Pillow lavas like these are only formed when lava erupts into water. Here they are covered with a dusting of deep sea sediment (Credit: GEOMAR)
We do not see them erupt, yet more than half of the Earth's crust can be attributed to their dramatic explosions. It sounds almost like a riddle. But when you understand the facts, the truth might be even more surprising.

The remnants of hundreds of thousands of deep-sea eruptions lie on the ocean floor, deep below the surface of the water. "Beyond a basic understanding we know very little about these volcanic processes," says Isobel Yeo of GEOMAR's Helmholtz Institute for Ocean Research Kiel.

Despite our ignorance, almost 70% of the Earth's crust is believed to be produced at mid-ocean ridges such as the Mid-Atlantic Ridge (see below). These are the places where tectonic plates move away from each other.

As they do so, magma can erupt into the space, forming new crust where the plates once were. These processes are so powerful that they form enormous volcanoes, similar to Iceland's 2014-2015 Bardarbunga volcano eruption.

In fact, the mid-ocean ridges form the largest volcanic systems on Earth. But as they are largely hidden from sight, they have long remained elusive. That is something Yeo hopes to change.

"We have very little idea about the frequency and style of volcanic eruptions on the seafloor, nor the detailed structure of the crust they produce, so basically we don't really know what the crust of a large part of the Earth looks like."

That is why Yeo and colleagues have been collecting detailed images of the sea floor, 700-2,000m (2,297-6,562ft) down.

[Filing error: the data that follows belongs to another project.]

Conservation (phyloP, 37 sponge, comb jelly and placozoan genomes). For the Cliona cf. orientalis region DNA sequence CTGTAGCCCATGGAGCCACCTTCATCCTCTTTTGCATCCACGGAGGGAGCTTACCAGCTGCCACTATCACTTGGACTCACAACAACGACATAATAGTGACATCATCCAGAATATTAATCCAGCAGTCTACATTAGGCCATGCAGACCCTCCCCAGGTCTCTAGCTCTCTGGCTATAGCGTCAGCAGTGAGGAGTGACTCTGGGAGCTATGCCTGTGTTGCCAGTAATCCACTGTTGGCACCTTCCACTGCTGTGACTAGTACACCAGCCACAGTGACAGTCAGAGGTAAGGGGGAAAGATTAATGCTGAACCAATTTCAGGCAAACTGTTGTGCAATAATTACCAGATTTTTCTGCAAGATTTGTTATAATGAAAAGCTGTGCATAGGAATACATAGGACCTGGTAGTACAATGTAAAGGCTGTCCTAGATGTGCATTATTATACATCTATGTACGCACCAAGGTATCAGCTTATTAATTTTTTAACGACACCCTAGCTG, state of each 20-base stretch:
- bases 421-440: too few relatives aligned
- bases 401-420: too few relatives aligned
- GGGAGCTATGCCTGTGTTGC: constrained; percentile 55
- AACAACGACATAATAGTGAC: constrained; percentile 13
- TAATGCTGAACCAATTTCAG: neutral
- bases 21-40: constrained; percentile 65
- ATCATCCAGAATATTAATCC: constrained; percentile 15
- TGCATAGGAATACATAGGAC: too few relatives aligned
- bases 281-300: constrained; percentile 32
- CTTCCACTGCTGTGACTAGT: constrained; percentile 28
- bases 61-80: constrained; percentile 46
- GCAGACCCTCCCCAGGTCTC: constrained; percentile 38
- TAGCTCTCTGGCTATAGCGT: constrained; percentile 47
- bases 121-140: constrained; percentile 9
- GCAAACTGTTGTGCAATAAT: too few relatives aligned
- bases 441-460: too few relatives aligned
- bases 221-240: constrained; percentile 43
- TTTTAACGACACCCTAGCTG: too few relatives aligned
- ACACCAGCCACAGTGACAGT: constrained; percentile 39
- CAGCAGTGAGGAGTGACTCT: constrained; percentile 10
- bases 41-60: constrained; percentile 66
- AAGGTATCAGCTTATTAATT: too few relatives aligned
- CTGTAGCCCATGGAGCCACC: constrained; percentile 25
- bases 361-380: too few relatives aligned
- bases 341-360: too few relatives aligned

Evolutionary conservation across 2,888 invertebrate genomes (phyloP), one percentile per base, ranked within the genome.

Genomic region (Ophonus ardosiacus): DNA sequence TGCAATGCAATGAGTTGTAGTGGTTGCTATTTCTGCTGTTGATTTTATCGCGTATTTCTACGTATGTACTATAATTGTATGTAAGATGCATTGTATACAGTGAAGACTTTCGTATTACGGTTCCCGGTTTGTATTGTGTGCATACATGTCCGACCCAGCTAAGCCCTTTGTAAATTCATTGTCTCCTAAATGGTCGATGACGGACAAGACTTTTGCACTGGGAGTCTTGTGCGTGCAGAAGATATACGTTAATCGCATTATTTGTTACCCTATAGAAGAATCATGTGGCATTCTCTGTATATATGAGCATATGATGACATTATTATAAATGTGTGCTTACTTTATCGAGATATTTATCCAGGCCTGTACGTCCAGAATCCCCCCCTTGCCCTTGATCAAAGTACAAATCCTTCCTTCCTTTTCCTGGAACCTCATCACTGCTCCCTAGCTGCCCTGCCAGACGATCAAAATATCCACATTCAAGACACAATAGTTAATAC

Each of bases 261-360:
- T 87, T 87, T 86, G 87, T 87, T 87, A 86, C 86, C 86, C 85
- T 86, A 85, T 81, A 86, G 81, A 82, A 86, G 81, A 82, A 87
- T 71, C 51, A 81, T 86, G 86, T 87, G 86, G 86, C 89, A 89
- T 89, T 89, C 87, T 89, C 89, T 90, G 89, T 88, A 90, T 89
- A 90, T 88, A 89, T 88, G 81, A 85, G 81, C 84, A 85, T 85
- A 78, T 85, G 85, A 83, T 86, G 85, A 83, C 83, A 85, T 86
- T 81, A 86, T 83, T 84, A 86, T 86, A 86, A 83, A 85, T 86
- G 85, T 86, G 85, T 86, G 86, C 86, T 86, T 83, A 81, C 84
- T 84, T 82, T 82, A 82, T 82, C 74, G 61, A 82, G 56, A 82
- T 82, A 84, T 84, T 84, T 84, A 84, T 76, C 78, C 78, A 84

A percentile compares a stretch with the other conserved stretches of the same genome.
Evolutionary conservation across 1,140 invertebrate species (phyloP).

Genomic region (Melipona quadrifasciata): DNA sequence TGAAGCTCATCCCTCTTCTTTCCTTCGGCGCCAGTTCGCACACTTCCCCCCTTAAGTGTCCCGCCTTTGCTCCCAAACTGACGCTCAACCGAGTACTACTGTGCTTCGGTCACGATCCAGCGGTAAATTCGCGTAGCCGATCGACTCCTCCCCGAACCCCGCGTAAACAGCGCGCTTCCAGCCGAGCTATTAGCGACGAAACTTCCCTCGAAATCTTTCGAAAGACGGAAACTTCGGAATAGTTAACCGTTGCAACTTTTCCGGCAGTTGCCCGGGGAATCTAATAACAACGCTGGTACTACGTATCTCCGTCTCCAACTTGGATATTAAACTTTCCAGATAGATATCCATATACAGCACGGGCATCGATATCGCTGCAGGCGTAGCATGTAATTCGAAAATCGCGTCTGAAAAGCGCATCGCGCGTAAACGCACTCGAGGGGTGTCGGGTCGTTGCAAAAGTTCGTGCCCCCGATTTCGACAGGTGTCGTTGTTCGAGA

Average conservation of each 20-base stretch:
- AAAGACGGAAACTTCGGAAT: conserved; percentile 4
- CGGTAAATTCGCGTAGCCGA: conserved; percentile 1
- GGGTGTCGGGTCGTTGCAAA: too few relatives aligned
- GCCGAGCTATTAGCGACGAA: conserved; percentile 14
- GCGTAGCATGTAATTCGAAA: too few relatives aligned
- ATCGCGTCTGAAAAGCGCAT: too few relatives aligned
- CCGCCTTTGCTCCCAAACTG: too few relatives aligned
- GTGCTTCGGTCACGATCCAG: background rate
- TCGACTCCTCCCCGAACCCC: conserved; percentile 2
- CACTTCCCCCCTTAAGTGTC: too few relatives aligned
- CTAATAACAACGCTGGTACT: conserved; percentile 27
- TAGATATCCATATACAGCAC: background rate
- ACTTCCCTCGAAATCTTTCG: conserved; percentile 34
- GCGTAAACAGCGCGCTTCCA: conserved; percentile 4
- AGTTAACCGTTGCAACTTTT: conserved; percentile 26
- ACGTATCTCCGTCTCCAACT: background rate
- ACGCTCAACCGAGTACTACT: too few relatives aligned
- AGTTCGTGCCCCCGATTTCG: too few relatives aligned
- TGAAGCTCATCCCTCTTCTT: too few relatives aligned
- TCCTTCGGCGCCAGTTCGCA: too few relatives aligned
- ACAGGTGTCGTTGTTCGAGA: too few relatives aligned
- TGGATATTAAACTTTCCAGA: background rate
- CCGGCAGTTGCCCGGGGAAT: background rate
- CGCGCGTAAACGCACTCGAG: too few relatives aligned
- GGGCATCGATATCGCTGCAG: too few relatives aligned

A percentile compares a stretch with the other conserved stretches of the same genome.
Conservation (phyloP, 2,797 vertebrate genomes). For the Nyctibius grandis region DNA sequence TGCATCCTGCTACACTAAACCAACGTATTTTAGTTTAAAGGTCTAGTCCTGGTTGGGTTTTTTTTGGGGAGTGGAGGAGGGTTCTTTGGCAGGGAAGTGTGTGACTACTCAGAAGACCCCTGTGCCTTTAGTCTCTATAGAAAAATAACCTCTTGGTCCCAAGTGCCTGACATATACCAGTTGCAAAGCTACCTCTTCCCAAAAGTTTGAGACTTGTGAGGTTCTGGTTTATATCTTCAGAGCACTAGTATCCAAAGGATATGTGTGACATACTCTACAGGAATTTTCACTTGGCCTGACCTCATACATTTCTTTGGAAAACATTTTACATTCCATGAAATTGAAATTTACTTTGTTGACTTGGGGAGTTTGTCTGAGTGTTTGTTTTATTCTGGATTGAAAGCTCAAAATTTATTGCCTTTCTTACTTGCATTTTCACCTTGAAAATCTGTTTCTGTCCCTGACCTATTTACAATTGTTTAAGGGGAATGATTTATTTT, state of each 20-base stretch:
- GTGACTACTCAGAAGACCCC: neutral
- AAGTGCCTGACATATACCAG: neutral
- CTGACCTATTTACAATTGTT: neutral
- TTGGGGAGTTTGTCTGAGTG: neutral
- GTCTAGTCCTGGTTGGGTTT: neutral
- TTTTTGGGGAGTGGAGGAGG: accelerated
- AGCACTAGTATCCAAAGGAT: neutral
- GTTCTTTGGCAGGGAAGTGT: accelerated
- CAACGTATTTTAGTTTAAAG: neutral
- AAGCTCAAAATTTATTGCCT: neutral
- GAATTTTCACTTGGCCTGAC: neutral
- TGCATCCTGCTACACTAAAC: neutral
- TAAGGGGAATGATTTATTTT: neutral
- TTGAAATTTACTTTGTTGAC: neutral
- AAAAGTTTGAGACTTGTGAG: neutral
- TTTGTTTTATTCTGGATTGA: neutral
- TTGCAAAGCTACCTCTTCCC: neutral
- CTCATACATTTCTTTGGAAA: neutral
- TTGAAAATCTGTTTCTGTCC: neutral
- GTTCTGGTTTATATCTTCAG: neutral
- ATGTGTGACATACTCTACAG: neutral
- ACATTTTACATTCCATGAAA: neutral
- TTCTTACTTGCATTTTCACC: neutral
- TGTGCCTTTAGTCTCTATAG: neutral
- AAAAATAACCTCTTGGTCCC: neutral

To reconstruct sub-surface volcanic history, she developed a new method to date lava flows using "hydroacoustic properties". This involves analysing how much sound the lave flows reflect back when they are hit with sonar.

Her findings, published in April 2016, revealed that these enormous eruptions occurred in the last 4,000 years. In geological terms this makes them baby volcanoes. Yeo and colleagues returned to this site at the North Kolbeinsey Ridge, about 311 miles (500km) off the north coast of Iceland, in July 2016.

Using a torpedo-like underwater autonomous robot, they were able to capture thousands of high-resolution photos of the seafloor, never seen in such detail before. The pictures, featured here, are of such high quality that the seafloor can now be surveyed in much the same way geologists do on land.

"These observations, combined with the spatial extents of the flows, mean we can work out how much lava erupted where and when," Yeo says.

The images reaffirm that the lava flows are relatively young. They also show that there are clear periods of inactivity, where no eruptions occurred for thousands of years.
More surprisingly, some of the lava appears to be missing.

Scientists can work out how much new lava is needed to replace gaps left when ridges pull apart. The amount the team observed is not enough to account for the thickness of the crust, which is 4-6 miles (7-10km) thick.

That is why the researchers now say that even larger volcanic periods "must have preceded the volcanism we image". It is not immediately apparent when these eruptions occurred, but it is believed to be tens of thousands of years ago.

Much of the seafloor is covered with broken lavas formed as the result of lava flow processes or landslides (Credit: GEOMAR)
It is only recently that scientists even realised that these lava flows existed. "We didn't even accurately know the location of the ridge axis until we surveyed the area in 2012," says Yeo.

Now that they do, they can begin to find more of it. "In a very grand sense we are trying to pin down the products from which and the timescales on which oceanic crust is constructed," says Yeo.

"It's true what they say about us knowing very little about the oceans."

The above post is reprinted from materials provided by  GEOMAR Helmholtz Institute for Ocean Research Kiel.  The original article written by Melissa Hogenboom

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